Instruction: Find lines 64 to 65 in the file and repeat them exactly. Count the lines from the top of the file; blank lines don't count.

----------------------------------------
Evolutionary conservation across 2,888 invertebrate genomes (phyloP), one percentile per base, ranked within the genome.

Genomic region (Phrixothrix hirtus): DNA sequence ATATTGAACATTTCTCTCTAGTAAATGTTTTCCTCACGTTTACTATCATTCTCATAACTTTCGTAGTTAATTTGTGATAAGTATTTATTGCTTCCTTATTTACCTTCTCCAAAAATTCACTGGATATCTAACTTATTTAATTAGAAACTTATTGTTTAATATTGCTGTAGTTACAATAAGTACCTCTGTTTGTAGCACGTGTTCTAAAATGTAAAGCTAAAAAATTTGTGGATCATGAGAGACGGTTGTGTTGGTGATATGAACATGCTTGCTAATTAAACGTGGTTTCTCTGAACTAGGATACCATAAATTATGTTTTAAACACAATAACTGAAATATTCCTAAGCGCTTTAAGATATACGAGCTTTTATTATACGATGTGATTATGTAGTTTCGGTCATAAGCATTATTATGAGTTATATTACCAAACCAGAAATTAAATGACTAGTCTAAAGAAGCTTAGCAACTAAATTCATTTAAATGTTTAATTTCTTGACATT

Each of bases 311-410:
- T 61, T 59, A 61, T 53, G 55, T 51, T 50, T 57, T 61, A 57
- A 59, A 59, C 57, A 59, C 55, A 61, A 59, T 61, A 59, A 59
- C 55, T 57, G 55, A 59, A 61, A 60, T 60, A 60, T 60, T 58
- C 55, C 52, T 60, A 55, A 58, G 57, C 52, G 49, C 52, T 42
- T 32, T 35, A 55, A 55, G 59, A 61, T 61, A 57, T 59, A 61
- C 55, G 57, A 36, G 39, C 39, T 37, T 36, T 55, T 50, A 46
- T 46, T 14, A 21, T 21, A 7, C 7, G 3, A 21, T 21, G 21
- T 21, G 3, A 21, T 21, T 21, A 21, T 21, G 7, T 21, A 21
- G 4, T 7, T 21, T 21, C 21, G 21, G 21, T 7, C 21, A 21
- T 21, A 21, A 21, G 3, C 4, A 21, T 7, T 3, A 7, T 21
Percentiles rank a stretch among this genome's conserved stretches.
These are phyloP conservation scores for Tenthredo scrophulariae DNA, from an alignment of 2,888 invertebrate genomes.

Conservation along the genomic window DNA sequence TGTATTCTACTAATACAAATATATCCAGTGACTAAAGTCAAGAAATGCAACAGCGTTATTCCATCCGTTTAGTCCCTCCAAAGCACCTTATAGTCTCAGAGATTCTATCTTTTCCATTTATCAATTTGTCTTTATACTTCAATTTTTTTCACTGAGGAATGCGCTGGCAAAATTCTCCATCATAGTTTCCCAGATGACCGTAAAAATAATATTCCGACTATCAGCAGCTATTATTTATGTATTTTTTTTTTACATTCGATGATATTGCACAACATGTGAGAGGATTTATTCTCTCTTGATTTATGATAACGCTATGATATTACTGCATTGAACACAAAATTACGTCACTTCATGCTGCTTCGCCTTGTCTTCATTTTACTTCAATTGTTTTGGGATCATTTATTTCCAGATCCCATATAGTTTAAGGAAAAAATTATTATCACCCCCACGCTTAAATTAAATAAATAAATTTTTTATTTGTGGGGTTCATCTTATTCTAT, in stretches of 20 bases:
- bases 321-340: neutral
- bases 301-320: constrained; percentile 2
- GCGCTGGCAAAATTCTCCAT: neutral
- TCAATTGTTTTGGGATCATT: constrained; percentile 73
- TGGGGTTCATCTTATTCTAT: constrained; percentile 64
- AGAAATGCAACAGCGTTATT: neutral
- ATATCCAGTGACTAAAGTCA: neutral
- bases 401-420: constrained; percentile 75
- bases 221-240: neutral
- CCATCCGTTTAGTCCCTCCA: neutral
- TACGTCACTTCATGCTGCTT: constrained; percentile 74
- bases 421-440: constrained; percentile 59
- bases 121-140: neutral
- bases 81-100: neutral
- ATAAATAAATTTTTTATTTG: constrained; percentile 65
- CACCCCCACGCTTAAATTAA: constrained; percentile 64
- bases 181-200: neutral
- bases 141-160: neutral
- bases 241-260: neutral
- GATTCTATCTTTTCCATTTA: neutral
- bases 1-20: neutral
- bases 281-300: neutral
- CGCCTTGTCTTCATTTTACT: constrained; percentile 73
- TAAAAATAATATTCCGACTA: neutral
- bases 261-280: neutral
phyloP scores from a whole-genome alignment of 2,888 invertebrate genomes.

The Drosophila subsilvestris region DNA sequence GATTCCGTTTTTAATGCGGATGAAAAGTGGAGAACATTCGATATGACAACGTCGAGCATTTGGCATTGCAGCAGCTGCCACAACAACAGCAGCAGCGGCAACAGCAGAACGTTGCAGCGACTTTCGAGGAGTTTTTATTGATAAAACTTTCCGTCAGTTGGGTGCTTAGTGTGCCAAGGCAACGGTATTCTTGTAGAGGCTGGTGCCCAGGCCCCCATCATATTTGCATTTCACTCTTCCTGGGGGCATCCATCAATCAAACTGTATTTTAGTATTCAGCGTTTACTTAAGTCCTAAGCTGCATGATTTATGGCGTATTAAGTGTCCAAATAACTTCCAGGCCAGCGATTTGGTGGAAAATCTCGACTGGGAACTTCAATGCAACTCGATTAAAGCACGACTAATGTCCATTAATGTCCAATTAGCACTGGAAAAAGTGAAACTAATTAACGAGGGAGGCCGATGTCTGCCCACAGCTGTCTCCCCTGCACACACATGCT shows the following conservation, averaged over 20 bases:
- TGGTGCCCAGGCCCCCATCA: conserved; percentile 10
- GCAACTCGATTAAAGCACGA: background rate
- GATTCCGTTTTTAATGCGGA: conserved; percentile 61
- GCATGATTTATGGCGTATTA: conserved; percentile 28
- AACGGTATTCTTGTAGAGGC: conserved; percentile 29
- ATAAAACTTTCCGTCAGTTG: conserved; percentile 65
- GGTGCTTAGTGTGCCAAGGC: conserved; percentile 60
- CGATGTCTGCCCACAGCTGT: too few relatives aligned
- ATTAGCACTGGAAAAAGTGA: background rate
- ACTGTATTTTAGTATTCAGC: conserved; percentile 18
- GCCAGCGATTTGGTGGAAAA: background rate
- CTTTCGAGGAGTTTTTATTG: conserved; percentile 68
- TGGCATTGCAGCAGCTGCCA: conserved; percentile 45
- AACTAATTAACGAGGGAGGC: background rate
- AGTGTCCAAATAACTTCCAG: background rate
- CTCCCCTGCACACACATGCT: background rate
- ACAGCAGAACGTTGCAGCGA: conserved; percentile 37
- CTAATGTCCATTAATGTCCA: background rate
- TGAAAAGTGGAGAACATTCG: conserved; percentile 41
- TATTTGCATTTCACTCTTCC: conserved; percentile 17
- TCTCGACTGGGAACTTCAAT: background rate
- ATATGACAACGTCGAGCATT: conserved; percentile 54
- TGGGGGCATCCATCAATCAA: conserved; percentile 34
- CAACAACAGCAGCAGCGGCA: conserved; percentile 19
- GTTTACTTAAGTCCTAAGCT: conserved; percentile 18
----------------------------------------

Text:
- TCTCGACTGGGAACTTCAAT: background rate
- ATATGACAACGTCGAGCATT: conserved; percentile 54